If it looks like Chekhov, sounds like Chekhov and feels like Chekhov then surely it is Chekhov? Well perhaps not in Dead Centre’s thrilling deconstruction of his first play Platonov, that keeps the tone and themes of the great Renaissance man and spins it into something inventive and fresh, irreverent yet faithful to the original. It is in short unmissable and a terrific start to Mayfest ‘16 which is continuing to go from strength to strength. It’s one of the most intellectually stimulating seventy minutes I have had in the theatre -well ever- a show made in homage to the seasoned theatre aficionado, God knows what those who can’t identify their Chekhov from their Pirandello’s will think, but then it’s really not designed for them.
I pluck Pirandello out of the air because there are similarities to his Six Characters In Search Of An Author, a play that begins in a style we feel we have a handle on before a wrecking ball literally takes out a section of the set and it turns into something else entirely. You can count off other inspirations; Tim Crouch’s An Oak Tree in a performer taking centre stage who has no idea what to expect and lives up to the Stanislavski mantra of ‘playing the action in the moment’, Joe Hill Gibbons takes on the classics at the National and Young Vic. Let’s be honest it’s the trendy theatre goers wet dream.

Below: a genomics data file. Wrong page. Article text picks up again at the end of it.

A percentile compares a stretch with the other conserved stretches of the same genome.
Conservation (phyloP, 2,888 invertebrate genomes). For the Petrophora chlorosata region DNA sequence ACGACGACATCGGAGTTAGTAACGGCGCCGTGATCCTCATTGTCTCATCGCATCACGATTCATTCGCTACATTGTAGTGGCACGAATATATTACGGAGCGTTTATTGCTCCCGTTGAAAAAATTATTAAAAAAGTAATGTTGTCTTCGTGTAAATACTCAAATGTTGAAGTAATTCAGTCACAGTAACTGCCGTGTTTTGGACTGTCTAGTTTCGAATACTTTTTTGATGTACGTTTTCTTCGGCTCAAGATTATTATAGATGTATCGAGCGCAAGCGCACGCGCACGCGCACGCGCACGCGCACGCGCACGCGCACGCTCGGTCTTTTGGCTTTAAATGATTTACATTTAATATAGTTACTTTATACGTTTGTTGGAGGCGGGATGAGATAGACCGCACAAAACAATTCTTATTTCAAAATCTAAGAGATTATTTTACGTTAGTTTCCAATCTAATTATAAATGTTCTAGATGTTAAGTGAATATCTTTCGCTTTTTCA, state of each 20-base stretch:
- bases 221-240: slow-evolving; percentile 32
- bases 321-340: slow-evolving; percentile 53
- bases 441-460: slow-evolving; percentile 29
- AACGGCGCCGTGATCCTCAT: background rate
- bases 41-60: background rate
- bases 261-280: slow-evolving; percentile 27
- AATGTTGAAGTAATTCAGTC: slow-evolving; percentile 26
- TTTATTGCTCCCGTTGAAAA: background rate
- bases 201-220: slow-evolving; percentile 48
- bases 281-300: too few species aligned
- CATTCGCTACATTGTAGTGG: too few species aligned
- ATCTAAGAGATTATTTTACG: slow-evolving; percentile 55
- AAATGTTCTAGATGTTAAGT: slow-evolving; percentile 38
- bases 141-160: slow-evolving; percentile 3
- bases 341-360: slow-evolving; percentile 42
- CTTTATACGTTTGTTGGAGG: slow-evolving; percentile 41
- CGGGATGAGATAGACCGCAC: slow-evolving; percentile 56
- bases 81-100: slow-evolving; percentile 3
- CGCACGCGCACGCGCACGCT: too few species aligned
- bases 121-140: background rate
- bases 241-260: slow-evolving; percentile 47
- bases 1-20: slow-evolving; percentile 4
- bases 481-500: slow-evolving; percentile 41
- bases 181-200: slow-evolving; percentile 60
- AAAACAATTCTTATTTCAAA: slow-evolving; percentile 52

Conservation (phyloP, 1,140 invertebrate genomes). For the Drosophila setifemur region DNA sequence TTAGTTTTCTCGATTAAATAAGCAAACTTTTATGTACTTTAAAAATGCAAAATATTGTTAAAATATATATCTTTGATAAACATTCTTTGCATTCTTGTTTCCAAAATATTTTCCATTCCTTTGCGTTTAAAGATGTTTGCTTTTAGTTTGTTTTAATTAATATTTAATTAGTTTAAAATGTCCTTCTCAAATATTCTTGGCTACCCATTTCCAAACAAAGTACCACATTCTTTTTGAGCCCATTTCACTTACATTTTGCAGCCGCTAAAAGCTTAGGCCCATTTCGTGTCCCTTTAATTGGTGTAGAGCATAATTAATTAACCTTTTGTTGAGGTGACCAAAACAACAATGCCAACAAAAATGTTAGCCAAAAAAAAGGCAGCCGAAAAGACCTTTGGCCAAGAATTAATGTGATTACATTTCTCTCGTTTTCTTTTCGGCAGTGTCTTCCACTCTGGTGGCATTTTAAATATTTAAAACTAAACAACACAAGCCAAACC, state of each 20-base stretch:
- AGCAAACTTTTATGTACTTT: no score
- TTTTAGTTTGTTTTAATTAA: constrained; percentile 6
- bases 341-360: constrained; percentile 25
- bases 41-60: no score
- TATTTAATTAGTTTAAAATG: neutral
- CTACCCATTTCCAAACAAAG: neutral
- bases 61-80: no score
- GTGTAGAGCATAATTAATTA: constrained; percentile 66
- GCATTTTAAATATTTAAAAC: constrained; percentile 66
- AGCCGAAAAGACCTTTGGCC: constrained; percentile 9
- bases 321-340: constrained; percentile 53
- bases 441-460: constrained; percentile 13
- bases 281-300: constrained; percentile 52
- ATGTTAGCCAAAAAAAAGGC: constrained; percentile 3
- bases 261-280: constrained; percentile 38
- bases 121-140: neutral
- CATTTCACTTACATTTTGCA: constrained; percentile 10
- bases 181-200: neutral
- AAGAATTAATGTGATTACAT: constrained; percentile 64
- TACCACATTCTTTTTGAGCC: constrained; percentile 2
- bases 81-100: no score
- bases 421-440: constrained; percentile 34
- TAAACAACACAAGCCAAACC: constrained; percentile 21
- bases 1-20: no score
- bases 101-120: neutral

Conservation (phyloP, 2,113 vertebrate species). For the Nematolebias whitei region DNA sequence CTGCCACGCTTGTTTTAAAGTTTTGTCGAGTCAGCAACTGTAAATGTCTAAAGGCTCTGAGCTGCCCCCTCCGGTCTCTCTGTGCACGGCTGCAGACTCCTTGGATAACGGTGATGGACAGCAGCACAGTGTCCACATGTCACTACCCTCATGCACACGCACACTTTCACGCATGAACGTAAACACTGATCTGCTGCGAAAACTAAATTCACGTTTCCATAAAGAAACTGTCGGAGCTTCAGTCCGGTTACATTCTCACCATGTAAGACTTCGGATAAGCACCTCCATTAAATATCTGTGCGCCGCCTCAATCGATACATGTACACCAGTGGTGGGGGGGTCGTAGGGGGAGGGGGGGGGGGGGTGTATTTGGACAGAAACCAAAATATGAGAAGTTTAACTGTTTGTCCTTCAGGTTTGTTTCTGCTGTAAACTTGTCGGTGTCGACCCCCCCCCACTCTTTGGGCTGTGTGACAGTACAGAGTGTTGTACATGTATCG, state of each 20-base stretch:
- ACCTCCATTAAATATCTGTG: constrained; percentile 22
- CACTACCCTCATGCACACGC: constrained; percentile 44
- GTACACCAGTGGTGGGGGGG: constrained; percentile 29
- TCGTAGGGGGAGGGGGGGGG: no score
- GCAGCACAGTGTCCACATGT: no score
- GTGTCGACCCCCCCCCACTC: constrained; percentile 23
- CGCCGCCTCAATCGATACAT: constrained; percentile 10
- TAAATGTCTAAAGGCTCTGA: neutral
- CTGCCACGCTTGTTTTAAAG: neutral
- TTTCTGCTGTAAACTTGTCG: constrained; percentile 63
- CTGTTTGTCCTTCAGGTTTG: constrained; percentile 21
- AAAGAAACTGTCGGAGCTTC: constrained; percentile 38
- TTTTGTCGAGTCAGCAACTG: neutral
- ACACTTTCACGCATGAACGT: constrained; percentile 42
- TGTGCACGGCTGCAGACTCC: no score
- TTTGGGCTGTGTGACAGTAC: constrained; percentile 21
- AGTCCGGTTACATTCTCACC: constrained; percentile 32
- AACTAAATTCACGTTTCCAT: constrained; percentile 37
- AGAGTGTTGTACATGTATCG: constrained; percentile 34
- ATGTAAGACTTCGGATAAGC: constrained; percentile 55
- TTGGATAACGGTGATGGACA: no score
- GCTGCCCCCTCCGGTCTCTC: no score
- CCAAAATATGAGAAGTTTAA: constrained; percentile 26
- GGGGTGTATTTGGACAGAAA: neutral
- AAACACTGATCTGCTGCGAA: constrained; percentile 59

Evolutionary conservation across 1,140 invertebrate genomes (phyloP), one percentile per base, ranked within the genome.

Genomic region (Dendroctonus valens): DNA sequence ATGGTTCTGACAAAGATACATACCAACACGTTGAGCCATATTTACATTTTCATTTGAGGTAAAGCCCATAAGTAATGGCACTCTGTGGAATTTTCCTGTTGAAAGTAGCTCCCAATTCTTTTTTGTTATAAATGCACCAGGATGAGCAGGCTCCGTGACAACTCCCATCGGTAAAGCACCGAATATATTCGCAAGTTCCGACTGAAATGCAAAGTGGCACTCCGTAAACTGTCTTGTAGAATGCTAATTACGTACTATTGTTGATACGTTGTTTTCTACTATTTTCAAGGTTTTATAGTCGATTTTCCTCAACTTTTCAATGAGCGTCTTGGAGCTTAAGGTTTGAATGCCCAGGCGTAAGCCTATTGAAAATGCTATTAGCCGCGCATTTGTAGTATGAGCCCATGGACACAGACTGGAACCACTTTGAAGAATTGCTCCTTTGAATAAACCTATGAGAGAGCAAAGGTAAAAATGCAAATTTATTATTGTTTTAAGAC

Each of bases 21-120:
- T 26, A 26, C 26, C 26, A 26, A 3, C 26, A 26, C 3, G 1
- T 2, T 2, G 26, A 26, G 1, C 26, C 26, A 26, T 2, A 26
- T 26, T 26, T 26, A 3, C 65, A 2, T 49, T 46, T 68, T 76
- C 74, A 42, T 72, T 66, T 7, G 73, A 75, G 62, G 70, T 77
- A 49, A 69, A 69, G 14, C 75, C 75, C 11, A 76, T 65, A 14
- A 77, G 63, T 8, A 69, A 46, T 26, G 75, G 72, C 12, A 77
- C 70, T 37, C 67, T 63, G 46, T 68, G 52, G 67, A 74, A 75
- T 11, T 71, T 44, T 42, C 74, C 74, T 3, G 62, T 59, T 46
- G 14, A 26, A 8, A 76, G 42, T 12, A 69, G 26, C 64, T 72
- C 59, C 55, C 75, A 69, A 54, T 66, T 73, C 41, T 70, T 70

The first half plays it relatively straight o, a slightly wooden portrayal of Chekhov’s first unwieldy play taking place on the stage while a director’s commentary plays into our headphones by Bush Moukarzel’s ego driven director, dryly informing us that life and Chekhov’s poor writing is getting in the way of his masterpiece. Then the set is destroyed, the language is broken down, an audience member is guided to play the titular leading role, costumes are stripped off and we are in a world a mile away from the privileged discontent of the wealthy land owners and into an Ireland where to own anything is a pipe dream.
It’s fragmented, dizzying, stimulating, occasional opaque but light and fun even through the howls of despair, likeNoises Off given a touch up by Samuel Beckett.